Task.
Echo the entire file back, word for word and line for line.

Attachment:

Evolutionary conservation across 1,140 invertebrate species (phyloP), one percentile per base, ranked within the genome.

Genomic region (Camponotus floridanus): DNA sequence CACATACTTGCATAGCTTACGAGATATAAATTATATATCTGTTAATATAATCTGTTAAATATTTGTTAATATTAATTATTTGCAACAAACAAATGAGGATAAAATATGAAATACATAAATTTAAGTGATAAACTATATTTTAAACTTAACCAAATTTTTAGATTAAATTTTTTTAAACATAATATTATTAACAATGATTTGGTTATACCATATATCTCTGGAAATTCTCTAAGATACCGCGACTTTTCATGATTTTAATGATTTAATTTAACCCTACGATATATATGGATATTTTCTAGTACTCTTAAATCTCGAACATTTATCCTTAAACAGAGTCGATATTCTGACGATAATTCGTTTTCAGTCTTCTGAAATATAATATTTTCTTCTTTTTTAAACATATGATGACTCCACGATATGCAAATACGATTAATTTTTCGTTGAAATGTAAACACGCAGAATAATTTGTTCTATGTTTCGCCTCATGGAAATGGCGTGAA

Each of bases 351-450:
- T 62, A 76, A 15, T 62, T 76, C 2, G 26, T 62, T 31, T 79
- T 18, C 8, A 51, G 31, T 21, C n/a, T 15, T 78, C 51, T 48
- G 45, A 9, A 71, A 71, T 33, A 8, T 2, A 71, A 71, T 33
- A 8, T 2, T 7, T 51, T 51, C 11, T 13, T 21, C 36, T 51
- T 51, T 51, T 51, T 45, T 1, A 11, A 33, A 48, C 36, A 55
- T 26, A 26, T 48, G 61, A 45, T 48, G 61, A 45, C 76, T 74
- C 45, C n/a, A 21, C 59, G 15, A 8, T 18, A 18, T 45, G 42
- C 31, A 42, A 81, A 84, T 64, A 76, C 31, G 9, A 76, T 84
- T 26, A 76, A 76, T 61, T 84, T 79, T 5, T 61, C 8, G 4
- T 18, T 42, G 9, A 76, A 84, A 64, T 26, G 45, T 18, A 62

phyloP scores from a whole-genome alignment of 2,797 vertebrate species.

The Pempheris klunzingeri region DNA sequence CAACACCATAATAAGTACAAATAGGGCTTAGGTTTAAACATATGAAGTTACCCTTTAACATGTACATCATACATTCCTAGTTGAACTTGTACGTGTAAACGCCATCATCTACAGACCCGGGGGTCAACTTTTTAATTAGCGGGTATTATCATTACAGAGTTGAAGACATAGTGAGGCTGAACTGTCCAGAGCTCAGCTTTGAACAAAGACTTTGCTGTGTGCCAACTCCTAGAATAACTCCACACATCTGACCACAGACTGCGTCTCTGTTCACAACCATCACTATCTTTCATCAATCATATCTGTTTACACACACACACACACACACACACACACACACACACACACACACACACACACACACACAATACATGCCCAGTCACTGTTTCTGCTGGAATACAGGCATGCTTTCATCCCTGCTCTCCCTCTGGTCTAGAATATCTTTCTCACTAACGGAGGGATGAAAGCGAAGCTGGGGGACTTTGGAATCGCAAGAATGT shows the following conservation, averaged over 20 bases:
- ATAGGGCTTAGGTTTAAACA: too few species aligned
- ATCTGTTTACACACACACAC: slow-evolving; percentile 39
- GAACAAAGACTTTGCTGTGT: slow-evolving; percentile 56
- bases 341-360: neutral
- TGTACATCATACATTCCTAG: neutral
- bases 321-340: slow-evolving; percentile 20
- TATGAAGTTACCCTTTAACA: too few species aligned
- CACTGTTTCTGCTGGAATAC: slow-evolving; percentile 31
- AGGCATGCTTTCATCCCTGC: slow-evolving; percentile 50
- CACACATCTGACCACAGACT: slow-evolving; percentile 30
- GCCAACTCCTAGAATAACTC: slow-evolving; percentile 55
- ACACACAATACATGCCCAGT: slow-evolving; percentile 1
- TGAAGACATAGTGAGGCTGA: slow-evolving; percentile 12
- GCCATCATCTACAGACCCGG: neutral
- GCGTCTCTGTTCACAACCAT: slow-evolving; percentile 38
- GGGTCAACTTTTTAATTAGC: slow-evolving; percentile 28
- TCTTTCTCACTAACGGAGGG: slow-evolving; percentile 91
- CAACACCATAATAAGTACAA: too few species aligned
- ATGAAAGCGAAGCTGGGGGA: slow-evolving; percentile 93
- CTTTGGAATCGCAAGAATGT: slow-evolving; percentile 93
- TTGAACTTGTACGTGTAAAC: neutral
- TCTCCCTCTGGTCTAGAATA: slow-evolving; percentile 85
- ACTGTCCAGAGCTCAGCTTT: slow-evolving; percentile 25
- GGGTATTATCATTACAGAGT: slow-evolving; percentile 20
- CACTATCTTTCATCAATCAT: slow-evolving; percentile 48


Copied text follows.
Evolutionary conservation across 1,140 invertebrate species (phyloP), one percentile per base, ranked within the genome.

Genomic region (Camponotus floridanus): DNA sequence CACATACTTGCATAGCTTACGAGATATAAATTATATATCTGTTAATATAATCTGTTAAATATTTGTTAATATTAATTATTTGCAACAAACAAATGAGGATAAAATATGAAATACATAAATTTAAGTGATAAACTATATTTTAAACTTAACCAAATTTTTAGATTAAATTTTTTTAAACATAATATTATTAACAATGATTTGGTTATACCATATATCTCTGGAAATTCTCTAAGATACCGCGACTTTTCATGATTTTAATGATTTAATTTAACCCTACGATATATATGGATATTTTCTAGTACTCTTAAATCTCGAACATTTATCCTTAAACAGAGTCGATATTCTGACGATAATTCGTTTTCAGTCTTCTGAAATATAATATTTTCTTCTTTTTTAAACATATGATGACTCCACGATATGCAAATACGATTAATTTTTCGTTGAAATGTAAACACGCAGAATAATTTGTTCTATGTTTCGCCTCATGGAAATGGCGTGAA

Each of bases 351-450:
- T 62, A 76, A 15, T 62, T 76, C 2, G 26, T 62, T 31, T 79
- T 18, C 8, A 51, G 31, T 21, C n/a, T 15, T 78, C 51, T 48
- G 45, A 9, A 71, A 71, T 33, A 8, T 2, A 71, A 71, T 33
- A 8, T 2, T 7, T 51, T 51, C 11, T 13, T 21, C 36, T 51
- T 51, T 51, T 51, T 45, T 1, A 11, A 33, A 48, C 36, A 55
- T 26, A 26, T 48, G 61, A 45, T 48, G 61, A 45, C 76, T 74
- C 45, C n/a, A 21, C 59, G 15, A 8, T 18, A 18, T 45, G 42
- C 31, A 42, A 81, A 84, T 64, A 76, C 31, G 9, A 76, T 84
- T 26, A 76, A 76, T 61, T 84, T 79, T 5, T 61, C 8, G 4
- T 18, T 42, G 9, A 76, A 84, A 64, T 26, G 45, T 18, A 62

phyloP scores from a whole-genome alignment of 2,797 vertebrate species.

The Pempheris klunzingeri region DNA sequence CAACACCATAATAAGTACAAATAGGGCTTAGGTTTAAACATATGAAGTTACCCTTTAACATGTACATCATACATTCCTAGTTGAACTTGTACGTGTAAACGCCATCATCTACAGACCCGGGGGTCAACTTTTTAATTAGCGGGTATTATCATTACAGAGTTGAAGACATAGTGAGGCTGAACTGTCCAGAGCTCAGCTTTGAACAAAGACTTTGCTGTGTGCCAACTCCTAGAATAACTCCACACATCTGACCACAGACTGCGTCTCTGTTCACAACCATCACTATCTTTCATCAATCATATCTGTTTACACACACACACACACACACACACACACACACACACACACACACACACACACACACACAATACATGCCCAGTCACTGTTTCTGCTGGAATACAGGCATGCTTTCATCCCTGCTCTCCCTCTGGTCTAGAATATCTTTCTCACTAACGGAGGGATGAAAGCGAAGCTGGGGGACTTTGGAATCGCAAGAATGT shows the following conservation, averaged over 20 bases:
- ATAGGGCTTAGGTTTAAACA: too few species aligned
- ATCTGTTTACACACACACAC: slow-evolving; percentile 39
- GAACAAAGACTTTGCTGTGT: slow-evolving; percentile 56
- bases 341-360: neutral
- TGTACATCATACATTCCTAG: neutral
- bases 321-340: slow-evolving; percentile 20
- TATGAAGTTACCCTTTAACA: too few species aligned
- CACTGTTTCTGCTGGAATAC: slow-evolving; percentile 31
- AGGCATGCTTTCATCCCTGC: slow-evolving; percentile 50
- CACACATCTGACCACAGACT: slow-evolving; percentile 30
- GCCAACTCCTAGAATAACTC: slow-evolving; percentile 55
- ACACACAATACATGCCCAGT: slow-evolving; percentile 1
- TGAAGACATAGTGAGGCTGA: slow-evolving; percentile 12
- GCCATCATCTACAGACCCGG: neutral
- GCGTCTCTGTTCACAACCAT: slow-evolving; percentile 38
- GGGTCAACTTTTTAATTAGC: slow-evolving; percentile 28
- TCTTTCTCACTAACGGAGGG: slow-evolving; percentile 91
- CAACACCATAATAAGTACAA: too few species aligned
- ATGAAAGCGAAGCTGGGGGA: slow-evolving; percentile 93
- CTTTGGAATCGCAAGAATGT: slow-evolving; percentile 93
- TTGAACTTGTACGTGTAAAC: neutral
- TCTCCCTCTGGTCTAGAATA: slow-evolving; percentile 85
- ACTGTCCAGAGCTCAGCTTT: slow-evolving; percentile 25
- GGGTATTATCATTACAGAGT: slow-evolving; percentile 20
- CACTATCTTTCATCAATCAT: slow-evolving; percentile 48